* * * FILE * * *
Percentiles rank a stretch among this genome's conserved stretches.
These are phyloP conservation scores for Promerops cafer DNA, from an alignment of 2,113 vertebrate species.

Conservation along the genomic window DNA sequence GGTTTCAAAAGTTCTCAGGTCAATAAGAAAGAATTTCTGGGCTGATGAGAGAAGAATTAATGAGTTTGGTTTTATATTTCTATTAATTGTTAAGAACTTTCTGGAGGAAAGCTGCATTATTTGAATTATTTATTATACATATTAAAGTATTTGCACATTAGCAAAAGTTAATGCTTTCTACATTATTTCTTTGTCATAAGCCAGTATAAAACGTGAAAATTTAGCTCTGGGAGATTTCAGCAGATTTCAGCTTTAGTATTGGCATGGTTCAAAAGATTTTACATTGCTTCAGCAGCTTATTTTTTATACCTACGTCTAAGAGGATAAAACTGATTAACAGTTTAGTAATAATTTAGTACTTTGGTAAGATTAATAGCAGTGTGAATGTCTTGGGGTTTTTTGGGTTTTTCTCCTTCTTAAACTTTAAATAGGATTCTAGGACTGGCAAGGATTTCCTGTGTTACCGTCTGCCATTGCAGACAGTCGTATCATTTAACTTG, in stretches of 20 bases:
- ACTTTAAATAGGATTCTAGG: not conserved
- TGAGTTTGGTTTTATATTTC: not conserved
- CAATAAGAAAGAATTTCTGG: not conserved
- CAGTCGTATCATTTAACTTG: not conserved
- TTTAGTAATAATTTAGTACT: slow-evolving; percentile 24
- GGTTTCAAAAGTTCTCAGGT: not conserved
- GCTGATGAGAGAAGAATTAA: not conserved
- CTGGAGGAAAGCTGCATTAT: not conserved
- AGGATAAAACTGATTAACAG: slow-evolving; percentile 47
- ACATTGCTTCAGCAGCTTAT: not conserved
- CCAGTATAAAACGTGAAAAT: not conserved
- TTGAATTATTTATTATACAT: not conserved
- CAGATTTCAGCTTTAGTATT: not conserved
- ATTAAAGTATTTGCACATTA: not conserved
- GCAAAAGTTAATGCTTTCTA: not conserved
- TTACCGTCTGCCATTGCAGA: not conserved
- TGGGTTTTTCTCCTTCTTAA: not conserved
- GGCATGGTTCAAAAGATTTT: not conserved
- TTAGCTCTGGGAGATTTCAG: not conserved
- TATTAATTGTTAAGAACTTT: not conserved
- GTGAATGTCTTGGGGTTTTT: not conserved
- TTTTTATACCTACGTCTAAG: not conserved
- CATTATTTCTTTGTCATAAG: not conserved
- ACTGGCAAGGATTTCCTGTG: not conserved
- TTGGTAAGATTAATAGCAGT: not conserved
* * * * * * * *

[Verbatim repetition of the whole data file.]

Percentiles rank a stretch among this genome's conserved stretches.
These are phyloP conservation scores for Promerops cafer DNA, from an alignment of 2,113 vertebrate species.

Conservation along the genomic window DNA sequence GGTTTCAAAAGTTCTCAGGTCAATAAGAAAGAATTTCTGGGCTGATGAGAGAAGAATTAATGAGTTTGGTTTTATATTTCTATTAATTGTTAAGAACTTTCTGGAGGAAAGCTGCATTATTTGAATTATTTATTATACATATTAAAGTATTTGCACATTAGCAAAAGTTAATGCTTTCTACATTATTTCTTTGTCATAAGCCAGTATAAAACGTGAAAATTTAGCTCTGGGAGATTTCAGCAGATTTCAGCTTTAGTATTGGCATGGTTCAAAAGATTTTACATTGCTTCAGCAGCTTATTTTTTATACCTACGTCTAAGAGGATAAAACTGATTAACAGTTTAGTAATAATTTAGTACTTTGGTAAGATTAATAGCAGTGTGAATGTCTTGGGGTTTTTTGGGTTTTTCTCCTTCTTAAACTTTAAATAGGATTCTAGGACTGGCAAGGATTTCCTGTGTTACCGTCTGCCATTGCAGACAGTCGTATCATTTAACTTG, in stretches of 20 bases:
- ACTTTAAATAGGATTCTAGG: not conserved
- TGAGTTTGGTTTTATATTTC: not conserved
- CAATAAGAAAGAATTTCTGG: not conserved
- CAGTCGTATCATTTAACTTG: not conserved
- TTTAGTAATAATTTAGTACT: slow-evolving; percentile 24
- GGTTTCAAAAGTTCTCAGGT: not conserved
- GCTGATGAGAGAAGAATTAA: not conserved
- CTGGAGGAAAGCTGCATTAT: not conserved
- AGGATAAAACTGATTAACAG: slow-evolving; percentile 47
- ACATTGCTTCAGCAGCTTAT: not conserved
- CCAGTATAAAACGTGAAAAT: not conserved
- TTGAATTATTTATTATACAT: not conserved
- CAGATTTCAGCTTTAGTATT: not conserved
- ATTAAAGTATTTGCACATTA: not conserved
- GCAAAAGTTAATGCTTTCTA: not conserved
- TTACCGTCTGCCATTGCAGA: not conserved
- TGGGTTTTTCTCCTTCTTAA: not conserved
- GGCATGGTTCAAAAGATTTT: not conserved
- TTAGCTCTGGGAGATTTCAG: not conserved
- TATTAATTGTTAAGAACTTT: not conserved
- GTGAATGTCTTGGGGTTTTT: not conserved
- TTTTTATACCTACGTCTAAG: not conserved
- CATTATTTCTTTGTCATAAG: not conserved
- ACTGGCAAGGATTTCCTGTG: not conserved
- TTGGTAAGATTAATAGCAGT: not conserved